Also, would a RAID 0 configuration be appropriate with 4 hard drives? The only hard drive I'd be willing to risk losing would be the output files/export drive. So, any 2 disk array combination could result in potential catastrophic data loss. Harm's "economical build" recommends raid 0 for a 5 hard drive configuration, so it seems like 5 hard drives is a prerequisite for RAID 0. Any comments would be helpful as I only recently realized what you can do with RAID configurations. Thanks in advance.
I am sure that Harm would not recommend using 5 disks in RAID 0. I would reread his information. If you had 5 drives and a RAID controller card it would be very advisable to use a true redundant form of RAID. It definitely is not a prerequisite for RAID 0.
The only prerequisite for RAID 0 is two identical drives.
If you add another Samsung F3 500 GB or a Samsung 830 SSD or even a Corsair Performance Pro SSD to the arsenal, you are OK. This additional disk should be used solely for OS & programs, and all the rest on the two raid0 arrays as you intended.
Sorry, let me clarify. Yes, two identical drives are the only prerequisite for RAID 0. I guess what I was trying to get at was whether it would be worth having only one RAID 0 array with the other two hard drives untouched, one of them being the OS drive on my build. My budget is already capped so I do not know whether to pursue a setup that has just one RAID 0 configuration or none at all. I'm assuming it depends on individual workflow and preferences for performance at this point?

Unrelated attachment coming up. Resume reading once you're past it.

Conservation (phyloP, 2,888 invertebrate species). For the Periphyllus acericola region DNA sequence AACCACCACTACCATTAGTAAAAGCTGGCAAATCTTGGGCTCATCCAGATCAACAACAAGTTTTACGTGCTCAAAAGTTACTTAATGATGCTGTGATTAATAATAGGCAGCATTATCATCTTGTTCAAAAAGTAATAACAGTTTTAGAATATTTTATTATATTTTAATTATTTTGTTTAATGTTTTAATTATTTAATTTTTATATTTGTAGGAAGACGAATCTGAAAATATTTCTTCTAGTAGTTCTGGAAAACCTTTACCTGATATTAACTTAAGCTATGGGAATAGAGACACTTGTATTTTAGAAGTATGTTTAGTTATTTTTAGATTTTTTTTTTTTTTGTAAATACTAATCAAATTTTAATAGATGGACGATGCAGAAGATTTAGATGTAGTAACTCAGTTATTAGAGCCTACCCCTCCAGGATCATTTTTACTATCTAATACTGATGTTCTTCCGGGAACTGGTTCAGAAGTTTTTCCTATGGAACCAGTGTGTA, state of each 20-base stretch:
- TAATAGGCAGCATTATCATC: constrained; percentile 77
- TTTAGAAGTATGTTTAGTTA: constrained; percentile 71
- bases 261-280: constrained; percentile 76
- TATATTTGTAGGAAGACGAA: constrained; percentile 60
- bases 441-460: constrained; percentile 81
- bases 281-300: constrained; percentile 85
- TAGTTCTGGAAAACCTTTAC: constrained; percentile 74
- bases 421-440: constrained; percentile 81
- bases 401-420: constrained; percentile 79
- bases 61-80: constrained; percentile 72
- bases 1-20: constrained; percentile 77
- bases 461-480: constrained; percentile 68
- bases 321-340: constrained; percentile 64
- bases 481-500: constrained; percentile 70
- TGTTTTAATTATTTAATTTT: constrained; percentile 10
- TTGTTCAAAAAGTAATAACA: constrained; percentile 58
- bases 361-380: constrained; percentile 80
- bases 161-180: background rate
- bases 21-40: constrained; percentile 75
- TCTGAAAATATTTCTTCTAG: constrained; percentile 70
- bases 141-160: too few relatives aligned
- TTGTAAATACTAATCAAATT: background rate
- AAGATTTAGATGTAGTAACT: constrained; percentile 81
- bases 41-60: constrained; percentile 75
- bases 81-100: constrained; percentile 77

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And the codec you will be using for your source material. That may well be the determining factor to decide what is wise?
If you are really limited to 4 disks, 2 x 500 and 2 x 1 TB, I suggest the 3 disk setup with the two 1 TB disks in raid0.
Thank you. The codec for my source material will mainly be Canon DSLR H.264 1080p. Do you have an idea of how many fans are required to sufficiently cool a system like this? I know the four stock 140mm fans plus the Hyper 212 just won't cut it, especially with the CPU overclocked.
I'm not familiar with the case and do not know the airflow. If you are worried about the temps, you can consider a bigger case that allows for better airflow. The case you have chosen now is not very wide, so adding fans to the side may be difficult because of the height of the fans and the height of the video card. Does the case have positive, balanced or negative airflow? Are dust filters used on the intake fans? There are so many questions, that make answering impossible.
When you have built your system, measure the various temperatures at stock speed. If they are acceptable, even under stress load, it shows that cooling is OK. Now overclock and do the same test. If the temperatures rise by more than say 10 degrees C, then you need additional fans and you have to investigate the airflow closer. For some considerations about cooling, look at http://ppbm6.com/Planning.html
The case supports up to three fans for push-pull configuration, up to ten 140/120mm fans total, and has front/rear dust filters. Thanks for the help, Harm. I will look into it more.